If you are having IVF treatment, preimiplantation genetic testing can improve your chances of having a healthy baby. These tests are done on embryos in early stages of development to find the healthiest embryos for transfer in an IVF cycle. Your doctor may recommend PGD or PGS for several reasons. Some fertility centers also offer genetic testing for family balancing.
Genetic testing is performed on embryos produced in an IVF cycle. In these tests, a few cells are removed from embryos for testing, called an embryo biopsy, and the embryos are frozen. The embryo cell samples are sent to the genetics laboratory for testing. Your reproductive endocrinologist will receive a report identifying the genetic quality of each embryo that was tested. The report will help your doctor select the best quality embryos for transfer in your next cycle.
Preimplantation Genetic Diagnosis (PGD)
PGD is used to test for specific genetic diseases. Your doctor will recommend this test if you and/or your partner are a carrier for a genetic disease. Some of the diseases that can be tested for are hemophilia, cystic fibrosis, Tay-Sachs disease, sickle cell anemia, fragile X syndrome, hereditary breast or ovarian cancer syndrome (BRCA1 and BRCA2), Huntington disease, hereditary cardiomyopathy, Gaucher disease, and Duchenne muscular dystrophy. PGD can also be used for HLA matching, if you are hoping to have a child who can donate bone marrow to another of your children.
Preimplantation Genetic Screening (PGS)
PGS tests for the correct number of chromosomes in the embryo. Chromosomal abnormalities cause the majority of failures to implant in IVF treatment and of miscarriages. Too many or too few chromosomes also cause diseases such as Down syndrome or Edwards syndrome. PGS also tests for translocations, a condition where the embryo may have the correct number of chromosomes but they are arranged incorrectly.
Chromosomal abnormalities in embryos are common even in young women, and they increase as women get older. Over age 40, 70 to 90 percent of a woman’s embryos will have chromosomal abnormalities due to the age of her eggs. If you have had recurrent miscarriages, failed IVF cycles, or unexplained infertility, or if you are age 35 or older, your fertility specialist may recommend PGS. PGS also identifies the sex of an embryo, so it may be used for family balancing or to select healthy embryos which will not carry a sex-based genetic defect, such as Jacobs syndrome or Klinefelter syndrome.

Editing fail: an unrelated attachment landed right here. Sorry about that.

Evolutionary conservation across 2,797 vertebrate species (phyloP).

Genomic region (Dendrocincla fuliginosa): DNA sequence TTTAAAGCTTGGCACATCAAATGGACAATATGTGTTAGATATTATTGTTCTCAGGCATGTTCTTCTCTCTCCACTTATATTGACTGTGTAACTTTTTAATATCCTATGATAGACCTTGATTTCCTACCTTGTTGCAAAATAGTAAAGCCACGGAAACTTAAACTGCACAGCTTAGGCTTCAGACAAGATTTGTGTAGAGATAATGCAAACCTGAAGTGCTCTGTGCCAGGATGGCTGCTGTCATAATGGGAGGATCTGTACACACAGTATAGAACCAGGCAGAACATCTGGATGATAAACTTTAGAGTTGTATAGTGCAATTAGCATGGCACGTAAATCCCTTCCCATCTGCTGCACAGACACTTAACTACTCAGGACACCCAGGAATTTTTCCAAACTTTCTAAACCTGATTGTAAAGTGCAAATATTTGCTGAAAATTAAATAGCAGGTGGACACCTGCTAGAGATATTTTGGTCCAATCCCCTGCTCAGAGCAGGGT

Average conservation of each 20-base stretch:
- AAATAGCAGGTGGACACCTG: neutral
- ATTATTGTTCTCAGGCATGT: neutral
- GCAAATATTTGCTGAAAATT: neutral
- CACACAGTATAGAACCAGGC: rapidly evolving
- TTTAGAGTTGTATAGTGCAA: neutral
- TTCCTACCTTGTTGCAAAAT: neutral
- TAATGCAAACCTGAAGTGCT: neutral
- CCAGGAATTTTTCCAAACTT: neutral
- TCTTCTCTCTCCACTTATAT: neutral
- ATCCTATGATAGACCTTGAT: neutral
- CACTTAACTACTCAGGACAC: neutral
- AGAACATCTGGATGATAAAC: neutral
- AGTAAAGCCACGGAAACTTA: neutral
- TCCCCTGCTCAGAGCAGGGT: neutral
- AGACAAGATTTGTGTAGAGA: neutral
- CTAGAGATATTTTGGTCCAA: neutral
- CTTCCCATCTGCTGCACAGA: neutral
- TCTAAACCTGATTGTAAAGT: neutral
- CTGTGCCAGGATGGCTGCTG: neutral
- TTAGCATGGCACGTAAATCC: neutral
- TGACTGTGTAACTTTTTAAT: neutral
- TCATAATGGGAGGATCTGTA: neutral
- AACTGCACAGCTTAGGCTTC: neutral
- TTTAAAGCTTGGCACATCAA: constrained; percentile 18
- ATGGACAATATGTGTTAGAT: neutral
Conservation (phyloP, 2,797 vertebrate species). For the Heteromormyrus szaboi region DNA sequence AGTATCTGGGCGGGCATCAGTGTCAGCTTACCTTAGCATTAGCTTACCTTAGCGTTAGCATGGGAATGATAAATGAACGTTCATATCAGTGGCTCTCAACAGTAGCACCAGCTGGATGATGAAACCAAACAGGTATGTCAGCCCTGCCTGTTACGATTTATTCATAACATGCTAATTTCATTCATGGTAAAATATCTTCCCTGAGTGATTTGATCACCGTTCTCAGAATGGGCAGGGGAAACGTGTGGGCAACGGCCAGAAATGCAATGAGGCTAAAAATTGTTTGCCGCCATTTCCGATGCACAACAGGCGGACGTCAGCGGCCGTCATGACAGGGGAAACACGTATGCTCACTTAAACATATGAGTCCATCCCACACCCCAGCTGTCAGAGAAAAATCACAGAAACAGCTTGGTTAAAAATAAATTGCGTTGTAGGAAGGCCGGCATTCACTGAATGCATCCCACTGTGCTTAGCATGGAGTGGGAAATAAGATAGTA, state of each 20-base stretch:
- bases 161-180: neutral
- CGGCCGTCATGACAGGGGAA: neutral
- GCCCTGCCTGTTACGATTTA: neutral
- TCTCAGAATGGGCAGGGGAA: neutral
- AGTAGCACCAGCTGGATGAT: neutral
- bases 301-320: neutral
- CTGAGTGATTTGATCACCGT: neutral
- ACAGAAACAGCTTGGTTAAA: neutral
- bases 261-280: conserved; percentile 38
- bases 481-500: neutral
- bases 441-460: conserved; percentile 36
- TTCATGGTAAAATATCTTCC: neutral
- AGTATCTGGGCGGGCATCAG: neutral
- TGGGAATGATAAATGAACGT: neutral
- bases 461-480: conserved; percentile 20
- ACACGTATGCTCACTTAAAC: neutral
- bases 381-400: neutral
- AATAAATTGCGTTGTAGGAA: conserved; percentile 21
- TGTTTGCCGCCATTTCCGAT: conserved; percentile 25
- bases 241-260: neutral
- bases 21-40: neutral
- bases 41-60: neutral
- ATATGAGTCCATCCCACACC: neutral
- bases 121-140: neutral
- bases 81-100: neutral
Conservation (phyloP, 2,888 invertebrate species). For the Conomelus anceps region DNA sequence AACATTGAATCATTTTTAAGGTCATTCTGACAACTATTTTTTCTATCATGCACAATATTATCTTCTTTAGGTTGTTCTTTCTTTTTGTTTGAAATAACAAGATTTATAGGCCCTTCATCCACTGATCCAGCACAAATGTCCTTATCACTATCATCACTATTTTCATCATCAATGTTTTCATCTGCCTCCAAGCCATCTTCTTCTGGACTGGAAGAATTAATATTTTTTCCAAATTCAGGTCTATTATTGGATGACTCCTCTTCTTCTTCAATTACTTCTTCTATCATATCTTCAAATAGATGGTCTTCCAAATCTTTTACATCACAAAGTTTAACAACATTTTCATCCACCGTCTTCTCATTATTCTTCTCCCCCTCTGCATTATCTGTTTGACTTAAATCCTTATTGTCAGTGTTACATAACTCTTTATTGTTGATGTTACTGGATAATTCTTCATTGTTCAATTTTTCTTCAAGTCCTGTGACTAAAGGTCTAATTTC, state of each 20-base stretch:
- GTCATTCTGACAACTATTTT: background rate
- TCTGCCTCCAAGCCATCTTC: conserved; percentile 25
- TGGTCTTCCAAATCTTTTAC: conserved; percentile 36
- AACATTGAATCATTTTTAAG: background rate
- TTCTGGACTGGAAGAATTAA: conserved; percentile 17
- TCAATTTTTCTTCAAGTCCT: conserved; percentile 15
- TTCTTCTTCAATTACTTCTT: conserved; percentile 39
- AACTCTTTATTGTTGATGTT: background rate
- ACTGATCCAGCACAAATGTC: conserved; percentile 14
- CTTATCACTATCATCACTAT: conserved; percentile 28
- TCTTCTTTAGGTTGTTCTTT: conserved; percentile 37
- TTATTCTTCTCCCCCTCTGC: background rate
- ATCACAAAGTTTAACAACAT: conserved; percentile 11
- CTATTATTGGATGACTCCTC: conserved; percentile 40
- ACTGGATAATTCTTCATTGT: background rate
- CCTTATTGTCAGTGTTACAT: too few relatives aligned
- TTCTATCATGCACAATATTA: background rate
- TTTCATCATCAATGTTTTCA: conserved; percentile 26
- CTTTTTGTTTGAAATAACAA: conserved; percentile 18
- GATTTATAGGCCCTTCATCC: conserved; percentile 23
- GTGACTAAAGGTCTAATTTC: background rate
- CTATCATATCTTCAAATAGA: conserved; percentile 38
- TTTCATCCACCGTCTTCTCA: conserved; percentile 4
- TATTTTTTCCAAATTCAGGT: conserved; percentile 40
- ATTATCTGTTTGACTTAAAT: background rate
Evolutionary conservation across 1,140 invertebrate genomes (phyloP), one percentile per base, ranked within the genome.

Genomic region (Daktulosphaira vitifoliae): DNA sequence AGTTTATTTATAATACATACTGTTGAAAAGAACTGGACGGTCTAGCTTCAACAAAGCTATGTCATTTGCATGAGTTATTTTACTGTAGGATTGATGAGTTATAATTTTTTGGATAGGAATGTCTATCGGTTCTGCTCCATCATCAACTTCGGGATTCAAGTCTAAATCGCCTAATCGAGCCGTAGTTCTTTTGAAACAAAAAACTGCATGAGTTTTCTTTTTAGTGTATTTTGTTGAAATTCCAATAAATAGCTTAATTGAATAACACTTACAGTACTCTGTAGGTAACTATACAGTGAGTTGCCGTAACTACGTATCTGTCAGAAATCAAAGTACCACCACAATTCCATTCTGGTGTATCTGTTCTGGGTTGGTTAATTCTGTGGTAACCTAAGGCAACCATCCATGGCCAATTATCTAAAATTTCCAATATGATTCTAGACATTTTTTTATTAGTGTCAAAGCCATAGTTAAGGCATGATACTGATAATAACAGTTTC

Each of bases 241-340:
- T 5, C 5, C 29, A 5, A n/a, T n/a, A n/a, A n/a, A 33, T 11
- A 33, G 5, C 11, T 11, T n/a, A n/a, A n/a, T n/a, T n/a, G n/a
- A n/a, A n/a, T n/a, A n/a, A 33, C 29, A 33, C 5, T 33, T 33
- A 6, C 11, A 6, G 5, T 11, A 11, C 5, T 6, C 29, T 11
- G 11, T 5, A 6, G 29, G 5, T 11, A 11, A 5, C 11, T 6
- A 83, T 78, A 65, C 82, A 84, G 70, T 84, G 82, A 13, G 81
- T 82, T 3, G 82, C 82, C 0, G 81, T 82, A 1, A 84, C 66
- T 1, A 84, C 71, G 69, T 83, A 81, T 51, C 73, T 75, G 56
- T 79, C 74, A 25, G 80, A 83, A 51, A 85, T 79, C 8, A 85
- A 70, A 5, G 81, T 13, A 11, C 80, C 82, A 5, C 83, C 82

It’s important to remember that many syndromes and birth defects are not genetically linked, so genetic testing cannot discover them. But there are many diseases and abnormalities which PGD and PGS can identify.
Increasing Your Chances of a Healthy Baby
In IVF, all embryos are visually inspected by a trained embryologist and given a grade, based on the number and arrangement of cells and other criteria. But genetic defects aren’t visible to the eye, so embryos that appear to be healthy may in fact be poor quality. Genetic testing allows your reproductive endocrinologist to transfer healthier embryos, increasing your chance that the embryo will implant and decreasing your odds of miscarriage. A recent study found that implantation rates increased by 23 percent when using embryos whose quality was confirmed by genetic testing. Some fertility centers are transferring fewer embryos, in some cases only one, because higher quality embryos are more likely to implant, so fewer embryos are needed to result in a pregnancy. Single-embryo transfer greatly decreases your chance of twins or high-order multiples like triplets.